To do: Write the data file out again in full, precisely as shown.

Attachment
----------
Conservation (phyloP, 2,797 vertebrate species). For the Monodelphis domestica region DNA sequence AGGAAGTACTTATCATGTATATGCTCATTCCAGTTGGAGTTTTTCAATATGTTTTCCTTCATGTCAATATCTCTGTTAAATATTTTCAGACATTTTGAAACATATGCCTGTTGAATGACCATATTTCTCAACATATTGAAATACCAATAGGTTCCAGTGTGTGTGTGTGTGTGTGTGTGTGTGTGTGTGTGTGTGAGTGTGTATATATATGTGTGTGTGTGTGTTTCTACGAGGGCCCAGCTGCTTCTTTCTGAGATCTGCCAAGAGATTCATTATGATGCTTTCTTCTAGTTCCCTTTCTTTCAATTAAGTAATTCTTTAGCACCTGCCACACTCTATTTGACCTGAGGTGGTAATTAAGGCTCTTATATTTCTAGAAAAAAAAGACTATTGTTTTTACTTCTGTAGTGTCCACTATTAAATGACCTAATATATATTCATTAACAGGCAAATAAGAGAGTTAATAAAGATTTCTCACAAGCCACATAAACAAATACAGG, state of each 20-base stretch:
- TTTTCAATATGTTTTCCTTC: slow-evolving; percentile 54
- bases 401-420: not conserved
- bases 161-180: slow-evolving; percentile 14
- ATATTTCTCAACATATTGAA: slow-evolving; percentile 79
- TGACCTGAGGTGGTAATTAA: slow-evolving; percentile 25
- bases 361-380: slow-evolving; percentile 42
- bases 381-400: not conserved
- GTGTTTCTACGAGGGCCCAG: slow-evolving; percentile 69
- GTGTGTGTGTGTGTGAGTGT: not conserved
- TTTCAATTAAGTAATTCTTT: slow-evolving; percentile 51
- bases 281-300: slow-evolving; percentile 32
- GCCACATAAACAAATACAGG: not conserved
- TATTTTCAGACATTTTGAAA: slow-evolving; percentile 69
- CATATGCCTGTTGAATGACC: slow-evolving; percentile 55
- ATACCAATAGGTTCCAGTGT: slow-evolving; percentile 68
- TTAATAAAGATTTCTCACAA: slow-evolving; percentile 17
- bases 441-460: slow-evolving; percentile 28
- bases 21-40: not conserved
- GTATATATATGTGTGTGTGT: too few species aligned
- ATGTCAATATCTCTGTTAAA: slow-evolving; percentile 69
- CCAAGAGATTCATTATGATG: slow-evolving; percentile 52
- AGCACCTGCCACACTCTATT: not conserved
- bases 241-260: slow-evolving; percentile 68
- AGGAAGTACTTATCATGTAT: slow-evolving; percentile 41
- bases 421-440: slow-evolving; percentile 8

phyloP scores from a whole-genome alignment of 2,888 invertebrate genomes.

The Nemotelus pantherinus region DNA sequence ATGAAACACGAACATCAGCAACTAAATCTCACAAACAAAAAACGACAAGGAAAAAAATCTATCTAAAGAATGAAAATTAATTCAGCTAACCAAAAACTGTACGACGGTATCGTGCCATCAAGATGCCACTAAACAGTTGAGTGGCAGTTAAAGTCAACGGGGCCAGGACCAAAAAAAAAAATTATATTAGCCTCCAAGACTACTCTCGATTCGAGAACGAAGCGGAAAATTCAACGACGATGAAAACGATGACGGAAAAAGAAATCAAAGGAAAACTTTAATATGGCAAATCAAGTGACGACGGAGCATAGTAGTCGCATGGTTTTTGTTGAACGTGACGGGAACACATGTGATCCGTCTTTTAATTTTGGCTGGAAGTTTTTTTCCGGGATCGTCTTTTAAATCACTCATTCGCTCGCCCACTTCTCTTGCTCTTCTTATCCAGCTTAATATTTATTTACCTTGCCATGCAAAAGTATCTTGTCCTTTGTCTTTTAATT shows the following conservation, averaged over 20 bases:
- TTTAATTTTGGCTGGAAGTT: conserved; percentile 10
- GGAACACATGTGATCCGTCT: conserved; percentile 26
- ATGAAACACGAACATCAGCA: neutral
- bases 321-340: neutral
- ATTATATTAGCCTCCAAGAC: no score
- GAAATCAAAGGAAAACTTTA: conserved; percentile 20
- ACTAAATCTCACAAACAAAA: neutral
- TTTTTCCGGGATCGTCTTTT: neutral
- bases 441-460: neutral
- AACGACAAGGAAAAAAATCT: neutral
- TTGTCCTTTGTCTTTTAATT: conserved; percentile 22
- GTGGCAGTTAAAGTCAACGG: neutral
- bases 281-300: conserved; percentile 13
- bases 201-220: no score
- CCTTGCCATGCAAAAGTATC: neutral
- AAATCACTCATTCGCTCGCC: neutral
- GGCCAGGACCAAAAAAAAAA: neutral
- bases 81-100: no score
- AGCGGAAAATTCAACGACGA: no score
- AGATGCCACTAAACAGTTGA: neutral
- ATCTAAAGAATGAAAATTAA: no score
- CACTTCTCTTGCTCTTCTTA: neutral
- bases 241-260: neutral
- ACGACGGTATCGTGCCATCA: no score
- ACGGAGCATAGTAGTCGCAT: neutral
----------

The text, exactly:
Conservation (phyloP, 2,797 vertebrate species). For the Monodelphis domestica region DNA sequence AGGAAGTACTTATCATGTATATGCTCATTCCAGTTGGAGTTTTTCAATATGTTTTCCTTCATGTCAATATCTCTGTTAAATATTTTCAGACATTTTGAAACATATGCCTGTTGAATGACCATATTTCTCAACATATTGAAATACCAATAGGTTCCAGTGTGTGTGTGTGTGTGTGTGTGTGTGTGTGTGTGTGTGAGTGTGTATATATATGTGTGTGTGTGTGTTTCTACGAGGGCCCAGCTGCTTCTTTCTGAGATCTGCCAAGAGATTCATTATGATGCTTTCTTCTAGTTCCCTTTCTTTCAATTAAGTAATTCTTTAGCACCTGCCACACTCTATTTGACCTGAGGTGGTAATTAAGGCTCTTATATTTCTAGAAAAAAAAGACTATTGTTTTTACTTCTGTAGTGTCCACTATTAAATGACCTAATATATATTCATTAACAGGCAAATAAGAGAGTTAATAAAGATTTCTCACAAGCCACATAAACAAATACAGG, state of each 20-base stretch:
- TTTTCAATATGTTTTCCTTC: slow-evolving; percentile 54
- bases 401-420: not conserved
- bases 161-180: slow-evolving; percentile 14
- ATATTTCTCAACATATTGAA: slow-evolving; percentile 79
- TGACCTGAGGTGGTAATTAA: slow-evolving; percentile 25
- bases 361-380: slow-evolving; percentile 42
- bases 381-400: not conserved
- GTGTTTCTACGAGGGCCCAG: slow-evolving; percentile 69
- GTGTGTGTGTGTGTGAGTGT: not conserved
- TTTCAATTAAGTAATTCTTT: slow-evolving; percentile 51
- bases 281-300: slow-evolving; percentile 32
- GCCACATAAACAAATACAGG: not conserved
- TATTTTCAGACATTTTGAAA: slow-evolving; percentile 69
- CATATGCCTGTTGAATGACC: slow-evolving; percentile 55
- ATACCAATAGGTTCCAGTGT: slow-evolving; percentile 68
- TTAATAAAGATTTCTCACAA: slow-evolving; percentile 17
- bases 441-460: slow-evolving; percentile 28
- bases 21-40: not conserved
- GTATATATATGTGTGTGTGT: too few species aligned
- ATGTCAATATCTCTGTTAAA: slow-evolving; percentile 69
- CCAAGAGATTCATTATGATG: slow-evolving; percentile 52
- AGCACCTGCCACACTCTATT: not conserved
- bases 241-260: slow-evolving; percentile 68
- AGGAAGTACTTATCATGTAT: slow-evolving; percentile 41
- bases 421-440: slow-evolving; percentile 8

phyloP scores from a whole-genome alignment of 2,888 invertebrate genomes.

The Nemotelus pantherinus region DNA sequence ATGAAACACGAACATCAGCAACTAAATCTCACAAACAAAAAACGACAAGGAAAAAAATCTATCTAAAGAATGAAAATTAATTCAGCTAACCAAAAACTGTACGACGGTATCGTGCCATCAAGATGCCACTAAACAGTTGAGTGGCAGTTAAAGTCAACGGGGCCAGGACCAAAAAAAAAAATTATATTAGCCTCCAAGACTACTCTCGATTCGAGAACGAAGCGGAAAATTCAACGACGATGAAAACGATGACGGAAAAAGAAATCAAAGGAAAACTTTAATATGGCAAATCAAGTGACGACGGAGCATAGTAGTCGCATGGTTTTTGTTGAACGTGACGGGAACACATGTGATCCGTCTTTTAATTTTGGCTGGAAGTTTTTTTCCGGGATCGTCTTTTAAATCACTCATTCGCTCGCCCACTTCTCTTGCTCTTCTTATCCAGCTTAATATTTATTTACCTTGCCATGCAAAAGTATCTTGTCCTTTGTCTTTTAATT shows the following conservation, averaged over 20 bases:
- TTTAATTTTGGCTGGAAGTT: conserved; percentile 10
- GGAACACATGTGATCCGTCT: conserved; percentile 26
- ATGAAACACGAACATCAGCA: neutral
- bases 321-340: neutral
- ATTATATTAGCCTCCAAGAC: no score
- GAAATCAAAGGAAAACTTTA: conserved; percentile 20
- ACTAAATCTCACAAACAAAA: neutral
- TTTTTCCGGGATCGTCTTTT: neutral
- bases 441-460: neutral
- AACGACAAGGAAAAAAATCT: neutral
- TTGTCCTTTGTCTTTTAATT: conserved; percentile 22
- GTGGCAGTTAAAGTCAACGG: neutral
- bases 281-300: conserved; percentile 13
- bases 201-220: no score
- CCTTGCCATGCAAAAGTATC: neutral
- AAATCACTCATTCGCTCGCC: neutral
- GGCCAGGACCAAAAAAAAAA: neutral
- bases 81-100: no score
- AGCGGAAAATTCAACGACGA: no score
- AGATGCCACTAAACAGTTGA: neutral
- ATCTAAAGAATGAAAATTAA: no score
- CACTTCTCTTGCTCTTCTTA: neutral
- bases 241-260: neutral
- ACGACGGTATCGTGCCATCA: no score
- ACGGAGCATAGTAGTCGCAT: neutral